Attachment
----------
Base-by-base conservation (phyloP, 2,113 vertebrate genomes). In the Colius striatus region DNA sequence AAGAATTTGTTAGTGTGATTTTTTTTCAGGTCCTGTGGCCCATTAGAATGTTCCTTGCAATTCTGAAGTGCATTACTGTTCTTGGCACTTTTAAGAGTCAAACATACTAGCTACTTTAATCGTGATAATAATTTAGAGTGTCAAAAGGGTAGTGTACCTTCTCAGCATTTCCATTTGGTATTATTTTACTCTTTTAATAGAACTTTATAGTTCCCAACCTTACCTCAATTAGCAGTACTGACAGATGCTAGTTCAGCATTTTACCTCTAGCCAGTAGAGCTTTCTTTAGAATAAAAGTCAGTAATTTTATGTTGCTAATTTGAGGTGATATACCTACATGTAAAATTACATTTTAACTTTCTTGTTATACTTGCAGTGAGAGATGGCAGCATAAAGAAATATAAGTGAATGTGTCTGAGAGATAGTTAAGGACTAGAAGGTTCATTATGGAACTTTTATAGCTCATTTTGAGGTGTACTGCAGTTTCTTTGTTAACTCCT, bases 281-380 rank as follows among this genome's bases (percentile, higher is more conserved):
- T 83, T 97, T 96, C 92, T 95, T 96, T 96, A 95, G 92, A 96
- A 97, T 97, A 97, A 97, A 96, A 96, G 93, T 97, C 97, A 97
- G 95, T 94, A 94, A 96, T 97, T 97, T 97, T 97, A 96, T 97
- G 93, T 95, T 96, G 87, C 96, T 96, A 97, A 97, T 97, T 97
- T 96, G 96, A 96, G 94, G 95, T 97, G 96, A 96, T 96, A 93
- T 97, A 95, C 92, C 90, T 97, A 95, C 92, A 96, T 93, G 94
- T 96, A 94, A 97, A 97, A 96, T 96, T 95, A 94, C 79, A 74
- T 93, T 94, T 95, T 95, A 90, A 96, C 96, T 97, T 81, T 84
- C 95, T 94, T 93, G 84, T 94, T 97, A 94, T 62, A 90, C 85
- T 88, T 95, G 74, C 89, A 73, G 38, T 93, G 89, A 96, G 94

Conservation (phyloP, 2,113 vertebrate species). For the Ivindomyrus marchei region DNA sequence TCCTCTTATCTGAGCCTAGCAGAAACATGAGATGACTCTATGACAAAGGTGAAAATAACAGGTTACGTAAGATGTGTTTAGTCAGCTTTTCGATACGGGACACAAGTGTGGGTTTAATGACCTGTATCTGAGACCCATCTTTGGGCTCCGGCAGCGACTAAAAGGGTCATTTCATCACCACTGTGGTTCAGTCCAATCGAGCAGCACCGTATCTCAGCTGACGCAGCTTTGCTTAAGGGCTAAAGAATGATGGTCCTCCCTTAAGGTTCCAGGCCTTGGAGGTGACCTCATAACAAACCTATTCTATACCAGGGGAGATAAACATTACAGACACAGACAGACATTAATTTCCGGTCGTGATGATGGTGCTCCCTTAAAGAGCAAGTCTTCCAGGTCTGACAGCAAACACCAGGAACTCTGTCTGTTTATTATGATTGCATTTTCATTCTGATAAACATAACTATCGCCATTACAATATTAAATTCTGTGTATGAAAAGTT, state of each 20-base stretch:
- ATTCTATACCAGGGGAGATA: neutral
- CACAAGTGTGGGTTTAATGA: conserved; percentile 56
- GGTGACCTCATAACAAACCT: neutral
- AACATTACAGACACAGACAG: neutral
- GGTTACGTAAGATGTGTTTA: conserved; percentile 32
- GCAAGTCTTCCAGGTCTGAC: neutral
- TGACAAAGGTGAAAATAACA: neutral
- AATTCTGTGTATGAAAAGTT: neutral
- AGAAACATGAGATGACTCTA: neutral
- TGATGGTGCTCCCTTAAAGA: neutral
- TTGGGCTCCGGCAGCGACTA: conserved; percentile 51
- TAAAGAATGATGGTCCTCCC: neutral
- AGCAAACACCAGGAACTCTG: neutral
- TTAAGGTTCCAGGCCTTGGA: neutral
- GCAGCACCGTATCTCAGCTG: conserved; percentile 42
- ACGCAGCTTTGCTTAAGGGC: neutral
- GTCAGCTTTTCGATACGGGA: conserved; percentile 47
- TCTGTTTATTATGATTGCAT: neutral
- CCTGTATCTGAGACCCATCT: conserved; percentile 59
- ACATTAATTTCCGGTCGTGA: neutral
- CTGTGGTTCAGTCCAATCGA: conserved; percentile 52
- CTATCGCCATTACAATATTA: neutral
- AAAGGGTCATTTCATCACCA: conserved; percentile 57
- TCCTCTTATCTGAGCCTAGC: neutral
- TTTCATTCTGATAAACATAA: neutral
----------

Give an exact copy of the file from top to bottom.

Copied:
Base-by-base conservation (phyloP, 2,113 vertebrate genomes). In the Colius striatus region DNA sequence AAGAATTTGTTAGTGTGATTTTTTTTCAGGTCCTGTGGCCCATTAGAATGTTCCTTGCAATTCTGAAGTGCATTACTGTTCTTGGCACTTTTAAGAGTCAAACATACTAGCTACTTTAATCGTGATAATAATTTAGAGTGTCAAAAGGGTAGTGTACCTTCTCAGCATTTCCATTTGGTATTATTTTACTCTTTTAATAGAACTTTATAGTTCCCAACCTTACCTCAATTAGCAGTACTGACAGATGCTAGTTCAGCATTTTACCTCTAGCCAGTAGAGCTTTCTTTAGAATAAAAGTCAGTAATTTTATGTTGCTAATTTGAGGTGATATACCTACATGTAAAATTACATTTTAACTTTCTTGTTATACTTGCAGTGAGAGATGGCAGCATAAAGAAATATAAGTGAATGTGTCTGAGAGATAGTTAAGGACTAGAAGGTTCATTATGGAACTTTTATAGCTCATTTTGAGGTGTACTGCAGTTTCTTTGTTAACTCCT, bases 281-380 rank as follows among this genome's bases (percentile, higher is more conserved):
- T 83, T 97, T 96, C 92, T 95, T 96, T 96, A 95, G 92, A 96
- A 97, T 97, A 97, A 97, A 96, A 96, G 93, T 97, C 97, A 97
- G 95, T 94, A 94, A 96, T 97, T 97, T 97, T 97, A 96, T 97
- G 93, T 95, T 96, G 87, C 96, T 96, A 97, A 97, T 97, T 97
- T 96, G 96, A 96, G 94, G 95, T 97, G 96, A 96, T 96, A 93
- T 97, A 95, C 92, C 90, T 97, A 95, C 92, A 96, T 93, G 94
- T 96, A 94, A 97, A 97, A 96, T 96, T 95, A 94, C 79, A 74
- T 93, T 94, T 95, T 95, A 90, A 96, C 96, T 97, T 81, T 84
- C 95, T 94, T 93, G 84, T 94, T 97, A 94, T 62, A 90, C 85
- T 88, T 95, G 74, C 89, A 73, G 38, T 93, G 89, A 96, G 94

Conservation (phyloP, 2,113 vertebrate species). For the Ivindomyrus marchei region DNA sequence TCCTCTTATCTGAGCCTAGCAGAAACATGAGATGACTCTATGACAAAGGTGAAAATAACAGGTTACGTAAGATGTGTTTAGTCAGCTTTTCGATACGGGACACAAGTGTGGGTTTAATGACCTGTATCTGAGACCCATCTTTGGGCTCCGGCAGCGACTAAAAGGGTCATTTCATCACCACTGTGGTTCAGTCCAATCGAGCAGCACCGTATCTCAGCTGACGCAGCTTTGCTTAAGGGCTAAAGAATGATGGTCCTCCCTTAAGGTTCCAGGCCTTGGAGGTGACCTCATAACAAACCTATTCTATACCAGGGGAGATAAACATTACAGACACAGACAGACATTAATTTCCGGTCGTGATGATGGTGCTCCCTTAAAGAGCAAGTCTTCCAGGTCTGACAGCAAACACCAGGAACTCTGTCTGTTTATTATGATTGCATTTTCATTCTGATAAACATAACTATCGCCATTACAATATTAAATTCTGTGTATGAAAAGTT, state of each 20-base stretch:
- ATTCTATACCAGGGGAGATA: neutral
- CACAAGTGTGGGTTTAATGA: conserved; percentile 56
- GGTGACCTCATAACAAACCT: neutral
- AACATTACAGACACAGACAG: neutral
- GGTTACGTAAGATGTGTTTA: conserved; percentile 32
- GCAAGTCTTCCAGGTCTGAC: neutral
- TGACAAAGGTGAAAATAACA: neutral
- AATTCTGTGTATGAAAAGTT: neutral
- AGAAACATGAGATGACTCTA: neutral
- TGATGGTGCTCCCTTAAAGA: neutral
- TTGGGCTCCGGCAGCGACTA: conserved; percentile 51
- TAAAGAATGATGGTCCTCCC: neutral
- AGCAAACACCAGGAACTCTG: neutral
- TTAAGGTTCCAGGCCTTGGA: neutral
- GCAGCACCGTATCTCAGCTG: conserved; percentile 42
- ACGCAGCTTTGCTTAAGGGC: neutral
- GTCAGCTTTTCGATACGGGA: conserved; percentile 47
- TCTGTTTATTATGATTGCAT: neutral
- CCTGTATCTGAGACCCATCT: conserved; percentile 59
- ACATTAATTTCCGGTCGTGA: neutral
- CTGTGGTTCAGTCCAATCGA: conserved; percentile 52
- CTATCGCCATTACAATATTA: neutral
- AAAGGGTCATTTCATCACCA: conserved; percentile 57
- TCCTCTTATCTGAGCCTAGC: neutral
- TTTCATTCTGATAAACATAA: neutral